Kosher wine is not ever boiled, though there are some bottles where the wine will have been brought to 180F for a moment. These days, other methods like flash detente or flash pasteurization are both quicker and preferred for the minimal effect to the quality. Many non-kosher wines do this too to stabilize taste.
The reason for this is to make the wine mevushal (lit. cooked) as, if not, it would be rendered unkosher after contact with anyone other than an observant Jew. Any large gathering, catered event, etc. would likely need this type of wine. There is also non-mevushal for those who want it.
This myth began because early kosher wine made in the US was primarily from sweet concord grapes in upstate New York. For decades now the market has been filled with a variety of dry, semi-sweet and other varieties of wine from vineyards around the globe.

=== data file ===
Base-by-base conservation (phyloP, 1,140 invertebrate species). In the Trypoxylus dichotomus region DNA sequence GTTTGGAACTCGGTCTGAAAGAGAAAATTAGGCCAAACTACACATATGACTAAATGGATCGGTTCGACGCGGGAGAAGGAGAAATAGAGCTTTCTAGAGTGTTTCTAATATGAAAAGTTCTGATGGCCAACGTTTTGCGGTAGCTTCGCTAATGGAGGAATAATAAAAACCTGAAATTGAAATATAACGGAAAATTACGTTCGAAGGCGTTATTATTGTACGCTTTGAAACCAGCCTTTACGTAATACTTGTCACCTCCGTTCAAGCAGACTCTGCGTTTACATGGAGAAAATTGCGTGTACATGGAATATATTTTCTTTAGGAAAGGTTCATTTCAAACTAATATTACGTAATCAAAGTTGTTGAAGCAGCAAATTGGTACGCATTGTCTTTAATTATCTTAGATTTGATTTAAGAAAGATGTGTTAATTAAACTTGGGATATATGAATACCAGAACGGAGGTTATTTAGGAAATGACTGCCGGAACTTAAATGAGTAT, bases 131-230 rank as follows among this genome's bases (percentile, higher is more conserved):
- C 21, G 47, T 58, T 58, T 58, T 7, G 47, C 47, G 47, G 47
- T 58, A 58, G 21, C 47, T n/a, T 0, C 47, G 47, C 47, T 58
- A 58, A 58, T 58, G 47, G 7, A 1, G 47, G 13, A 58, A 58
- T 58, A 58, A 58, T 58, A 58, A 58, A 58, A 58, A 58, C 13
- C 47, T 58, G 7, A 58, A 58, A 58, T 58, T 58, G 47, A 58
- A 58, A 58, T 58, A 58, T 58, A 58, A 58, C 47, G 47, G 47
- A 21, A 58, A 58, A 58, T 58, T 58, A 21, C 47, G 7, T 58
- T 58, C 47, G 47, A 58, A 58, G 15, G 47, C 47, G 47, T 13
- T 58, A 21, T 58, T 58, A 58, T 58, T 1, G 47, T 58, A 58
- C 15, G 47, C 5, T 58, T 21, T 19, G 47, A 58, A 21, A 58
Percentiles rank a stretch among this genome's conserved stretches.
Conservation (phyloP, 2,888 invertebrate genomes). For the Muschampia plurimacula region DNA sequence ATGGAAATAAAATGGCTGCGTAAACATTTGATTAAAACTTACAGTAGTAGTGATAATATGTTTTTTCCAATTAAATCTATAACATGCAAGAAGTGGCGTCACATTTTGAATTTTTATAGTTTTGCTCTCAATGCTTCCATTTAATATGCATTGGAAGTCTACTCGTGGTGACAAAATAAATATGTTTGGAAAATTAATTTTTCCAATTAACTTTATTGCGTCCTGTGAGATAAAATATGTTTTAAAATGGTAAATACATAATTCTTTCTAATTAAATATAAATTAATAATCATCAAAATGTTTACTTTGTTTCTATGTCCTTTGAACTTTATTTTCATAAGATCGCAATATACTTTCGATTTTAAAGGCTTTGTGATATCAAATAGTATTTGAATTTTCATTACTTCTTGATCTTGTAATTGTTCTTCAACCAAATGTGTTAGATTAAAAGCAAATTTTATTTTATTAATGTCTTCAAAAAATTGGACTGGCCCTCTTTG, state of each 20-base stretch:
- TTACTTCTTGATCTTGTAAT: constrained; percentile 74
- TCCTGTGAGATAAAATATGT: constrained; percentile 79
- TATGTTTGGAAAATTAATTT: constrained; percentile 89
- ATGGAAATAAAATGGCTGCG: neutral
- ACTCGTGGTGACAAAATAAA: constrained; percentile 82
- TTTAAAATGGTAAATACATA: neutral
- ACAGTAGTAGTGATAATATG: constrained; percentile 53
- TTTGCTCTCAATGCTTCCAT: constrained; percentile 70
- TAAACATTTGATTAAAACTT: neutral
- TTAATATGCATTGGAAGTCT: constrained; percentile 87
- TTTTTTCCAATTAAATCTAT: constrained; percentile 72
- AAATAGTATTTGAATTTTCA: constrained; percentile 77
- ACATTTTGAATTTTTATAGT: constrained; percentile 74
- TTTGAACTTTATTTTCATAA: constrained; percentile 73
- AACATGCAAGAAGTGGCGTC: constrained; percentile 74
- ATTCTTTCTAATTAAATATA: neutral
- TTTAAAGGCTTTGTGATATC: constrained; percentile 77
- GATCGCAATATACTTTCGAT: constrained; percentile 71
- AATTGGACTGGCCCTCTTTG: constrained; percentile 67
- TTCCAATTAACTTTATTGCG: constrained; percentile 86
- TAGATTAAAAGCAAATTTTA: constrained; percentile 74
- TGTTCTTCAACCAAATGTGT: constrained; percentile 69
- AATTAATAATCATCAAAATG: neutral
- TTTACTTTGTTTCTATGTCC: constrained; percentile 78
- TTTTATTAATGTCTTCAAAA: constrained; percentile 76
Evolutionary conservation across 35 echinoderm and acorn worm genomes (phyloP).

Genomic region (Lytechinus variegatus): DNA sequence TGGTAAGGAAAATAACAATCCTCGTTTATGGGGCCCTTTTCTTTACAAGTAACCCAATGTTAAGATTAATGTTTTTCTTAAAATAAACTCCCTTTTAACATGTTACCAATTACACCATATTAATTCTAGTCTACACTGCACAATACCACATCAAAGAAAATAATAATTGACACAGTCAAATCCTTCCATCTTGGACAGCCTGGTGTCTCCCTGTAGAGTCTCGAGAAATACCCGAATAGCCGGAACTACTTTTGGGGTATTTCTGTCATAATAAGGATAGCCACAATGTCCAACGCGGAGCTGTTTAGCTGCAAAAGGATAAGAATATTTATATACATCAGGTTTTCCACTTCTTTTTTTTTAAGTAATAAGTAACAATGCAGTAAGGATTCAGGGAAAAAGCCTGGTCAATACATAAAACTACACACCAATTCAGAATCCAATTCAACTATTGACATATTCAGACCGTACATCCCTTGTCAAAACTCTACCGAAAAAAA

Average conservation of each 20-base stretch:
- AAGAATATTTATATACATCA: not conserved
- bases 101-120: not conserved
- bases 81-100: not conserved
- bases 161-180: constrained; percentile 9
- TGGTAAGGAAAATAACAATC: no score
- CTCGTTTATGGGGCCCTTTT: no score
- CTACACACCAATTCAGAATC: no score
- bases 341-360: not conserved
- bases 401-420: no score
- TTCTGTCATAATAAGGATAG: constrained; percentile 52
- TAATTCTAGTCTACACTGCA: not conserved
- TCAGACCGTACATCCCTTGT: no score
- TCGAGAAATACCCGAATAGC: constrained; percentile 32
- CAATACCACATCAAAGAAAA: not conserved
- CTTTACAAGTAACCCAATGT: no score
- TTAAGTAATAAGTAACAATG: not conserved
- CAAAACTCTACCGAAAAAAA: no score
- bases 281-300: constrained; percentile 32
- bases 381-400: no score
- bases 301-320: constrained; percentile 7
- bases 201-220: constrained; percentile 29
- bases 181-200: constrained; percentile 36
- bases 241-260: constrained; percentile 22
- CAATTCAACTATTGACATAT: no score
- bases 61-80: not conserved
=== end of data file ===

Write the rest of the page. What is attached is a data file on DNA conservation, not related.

- Kosher wine has to be blessed by a rabbi
There is a misconception that in order to make wine, or anything else kosher, it needs to be blessed by a rabbi. Not only is this false for wine and anything else, no such bracha exists. Kosher food is based on laws about growing, supervision to prevent cross-contamination, and so on. Moreover, if wine would become unkosher there is no way to make it kosher even with a blessing.
- Kosher wine is just for Kiddush
Kosher wine is for Kiddush, but that’s only because all wine used by Jews traditionally was and should always been kosher. There are many occasions, between Shabbat, holidays, a bris, and other joyous times are marked with wine, meaning lots of moments to get kosher wine even for those who aren’t particularly big drinkers.
No matter the season, kosher wines from Israel are great to have for hosting large gatherings or intimate events, and there’s no greater way use for it than making a special Shabbat Kiddush with family and friends.